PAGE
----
Susan Hoerber’s Journey of Hope


Two days before her birthday in January 2018, Susan Hoerber was diagnosed with ALS. “I was symptomatic for about four years. I knew there was something terribly wrong,” she said. Susan first noticed her symptoms when she struggled to hold a fishing pole. “I was an avid fisherman and outdoors person,” she said. “That's the first time I got kind of scared and I went to the neurologist.” 

Her diagnosis took several years of tests and ruling out other possible conditions. “I tried to stay active, but I kept getting worse and I would have bad falls,” she said. It is her inability to stay as physically active as she once did that frustrates her the most.

“I used to be fearless. I mean, I traveled. I hiked Machu Picchu. I skied down the Swiss Alps. I've surfed in Mexico for months. And I was always fearless. But ALS, it'll knock you to your knees,” she said.

Susan’s husband Doug is her main family caretaker. “I have a wonderful husband and he's been a trooper. He gets me up in the morning and dresses me and takes me to the bathroom. We use a Hoyer lift. And he does that, puts me in my wheelchair,” she said.

Her adult son Benjamin also helps out a lot at home and with The ALS Association Florida Chapter. “My son is a godsend,” she said. “He graduated from college with two degrees, one in Chinese and one in Internal Affairs. Before my diagnosis, he was always traveling, teaching at a China university for a year. When I was diagnosed, he decided to come home and help for a while. “It's devastating on the family.”

While Susan is grateful for the care her family provides, she talks about not wanting to feel like a burden to them. “I try to not be a hardship, but what can you do? You can't move, so somebody's got to feed you and somebody's got to wheel you. I got a wheelchair, but then when I lost the use of my hands, I could not drive it anymore,” she said. 

That constant change and loss of ability creates additional frustrations.

“Just when you think you've mastered something such as getting in and out of the bathtub, you progress a little further and you have to learn all new tricks. When I was feeding myself, I got the utensils that were best so I could get it up to my mouth easier, but then you lose that. And you try to walk as long as you can and people say use it or lose it, but when it progresses to a stage where your ankles are no longer able to be in a neutral position, you reach up, you're going to fall and hurt yourself. So it's just constantly changing. Once you think you've got it down, you have to learn something new,” she said.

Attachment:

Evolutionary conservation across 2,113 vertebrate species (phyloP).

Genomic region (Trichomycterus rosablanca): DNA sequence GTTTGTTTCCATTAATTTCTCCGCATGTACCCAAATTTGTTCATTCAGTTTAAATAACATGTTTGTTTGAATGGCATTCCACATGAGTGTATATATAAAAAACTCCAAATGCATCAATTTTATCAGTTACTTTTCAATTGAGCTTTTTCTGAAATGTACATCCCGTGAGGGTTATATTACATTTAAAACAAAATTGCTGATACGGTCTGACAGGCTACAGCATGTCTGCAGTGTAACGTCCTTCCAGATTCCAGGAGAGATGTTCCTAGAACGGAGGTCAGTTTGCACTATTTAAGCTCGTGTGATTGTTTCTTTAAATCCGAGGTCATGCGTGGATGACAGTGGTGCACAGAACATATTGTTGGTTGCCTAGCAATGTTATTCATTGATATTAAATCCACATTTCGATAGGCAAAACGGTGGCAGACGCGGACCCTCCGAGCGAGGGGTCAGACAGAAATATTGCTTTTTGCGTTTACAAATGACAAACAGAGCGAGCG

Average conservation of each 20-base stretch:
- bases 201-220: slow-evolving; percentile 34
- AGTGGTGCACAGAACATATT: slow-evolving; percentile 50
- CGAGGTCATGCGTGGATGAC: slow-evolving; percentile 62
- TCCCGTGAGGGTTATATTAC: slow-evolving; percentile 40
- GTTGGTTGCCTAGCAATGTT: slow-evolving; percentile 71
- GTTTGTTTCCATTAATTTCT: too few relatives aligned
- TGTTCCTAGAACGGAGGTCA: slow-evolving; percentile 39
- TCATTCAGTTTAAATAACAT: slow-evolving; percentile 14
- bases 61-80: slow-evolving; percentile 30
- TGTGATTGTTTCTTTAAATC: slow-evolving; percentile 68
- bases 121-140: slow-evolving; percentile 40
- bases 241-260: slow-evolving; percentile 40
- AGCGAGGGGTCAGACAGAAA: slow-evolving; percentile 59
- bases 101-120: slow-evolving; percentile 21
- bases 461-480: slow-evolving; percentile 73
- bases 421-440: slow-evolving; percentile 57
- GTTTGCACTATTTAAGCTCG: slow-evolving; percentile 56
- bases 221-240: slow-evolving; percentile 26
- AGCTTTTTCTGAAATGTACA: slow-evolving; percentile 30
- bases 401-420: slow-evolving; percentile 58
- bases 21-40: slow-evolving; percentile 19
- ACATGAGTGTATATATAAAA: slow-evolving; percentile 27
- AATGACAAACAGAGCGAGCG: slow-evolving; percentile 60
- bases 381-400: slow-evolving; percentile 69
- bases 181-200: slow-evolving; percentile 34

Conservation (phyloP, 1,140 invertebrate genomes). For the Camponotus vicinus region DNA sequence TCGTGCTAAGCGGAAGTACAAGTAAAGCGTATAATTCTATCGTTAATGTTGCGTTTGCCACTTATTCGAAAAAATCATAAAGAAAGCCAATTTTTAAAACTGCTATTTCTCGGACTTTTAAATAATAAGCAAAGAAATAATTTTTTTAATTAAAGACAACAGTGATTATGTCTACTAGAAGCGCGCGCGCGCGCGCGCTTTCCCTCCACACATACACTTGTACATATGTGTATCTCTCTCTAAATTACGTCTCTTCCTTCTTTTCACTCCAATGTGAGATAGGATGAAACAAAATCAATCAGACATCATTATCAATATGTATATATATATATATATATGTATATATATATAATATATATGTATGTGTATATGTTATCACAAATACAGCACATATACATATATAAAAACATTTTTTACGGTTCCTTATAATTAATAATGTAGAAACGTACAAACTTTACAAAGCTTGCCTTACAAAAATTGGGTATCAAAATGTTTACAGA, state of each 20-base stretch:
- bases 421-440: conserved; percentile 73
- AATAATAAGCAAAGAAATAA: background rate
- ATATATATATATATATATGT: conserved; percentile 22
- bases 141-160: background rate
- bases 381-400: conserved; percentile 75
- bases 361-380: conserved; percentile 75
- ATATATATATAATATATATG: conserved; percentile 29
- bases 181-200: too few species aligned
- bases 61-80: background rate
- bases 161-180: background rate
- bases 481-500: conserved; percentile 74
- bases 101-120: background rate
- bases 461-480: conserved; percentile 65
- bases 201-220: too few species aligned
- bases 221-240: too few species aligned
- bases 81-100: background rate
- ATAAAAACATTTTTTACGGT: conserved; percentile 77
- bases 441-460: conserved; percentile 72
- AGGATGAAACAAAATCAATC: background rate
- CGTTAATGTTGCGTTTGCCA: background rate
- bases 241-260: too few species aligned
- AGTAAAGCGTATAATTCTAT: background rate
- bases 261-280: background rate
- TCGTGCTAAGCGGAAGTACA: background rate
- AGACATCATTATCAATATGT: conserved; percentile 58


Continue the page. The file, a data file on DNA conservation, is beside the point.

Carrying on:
Susan says she draws inspiration from the Emily Dickinson poem, “’Hope’ is the Thing with Feathers.” 

“Hope” is the thing with feathers
That perches in the soul
And sings the tune without the words
And never stops at all

“Hope goes on,” she said. “I signed up to donate my brain and spine to the University of Miami. And I don't know if there's hope for me, but hopefully, I have hope that I can help somebody else.”

Susan also said she draws strength from her ALS Association support group. “My fellow Floridians in my support group, they are a godsend. You could have the toughest day, but when you're together, you have support and you will come out smiling. You may cry at first because somebody's passed. We've lost four people in one year from our group, but still, we joke and we support each other,” she said.

Susan has tattoo on her cheek of a blue cornflower, which is an international symbol for ALS, and which she uses to help spread awareness of the disease. “A lot of people look at me and think I suffered a stroke or something. So either they'll shy away and won't look at all at you or they'll look at the tattoo and say, ‘Oh, you had your face painted.’ And then I get to say, ‘No, it's a tattoo; and it's a blue cornflower which is the symbol for ALS.’ And then they'll say, ‘What's ALS?’ And it's amazing how many people don't know.” 

Since we last sat down with Susan and her husband at National Advocacy Day in DC last June, Susan’s condition has continued to progress. She has lost the ability to speak legibly and has had to upgrade her mobility into a power wheelchair. Thanks to the advancement in technology and the support of many of our partners and her ALS clinic, she is learning to drive her power wheelchair using just her eyes, enabling her to regain a little more of the independence she has lost. “You have to keep fighting the beast. It not only takes courage to keep fighting but also funds to finance further research, technology, and support for those that suffer from ALS,” she said.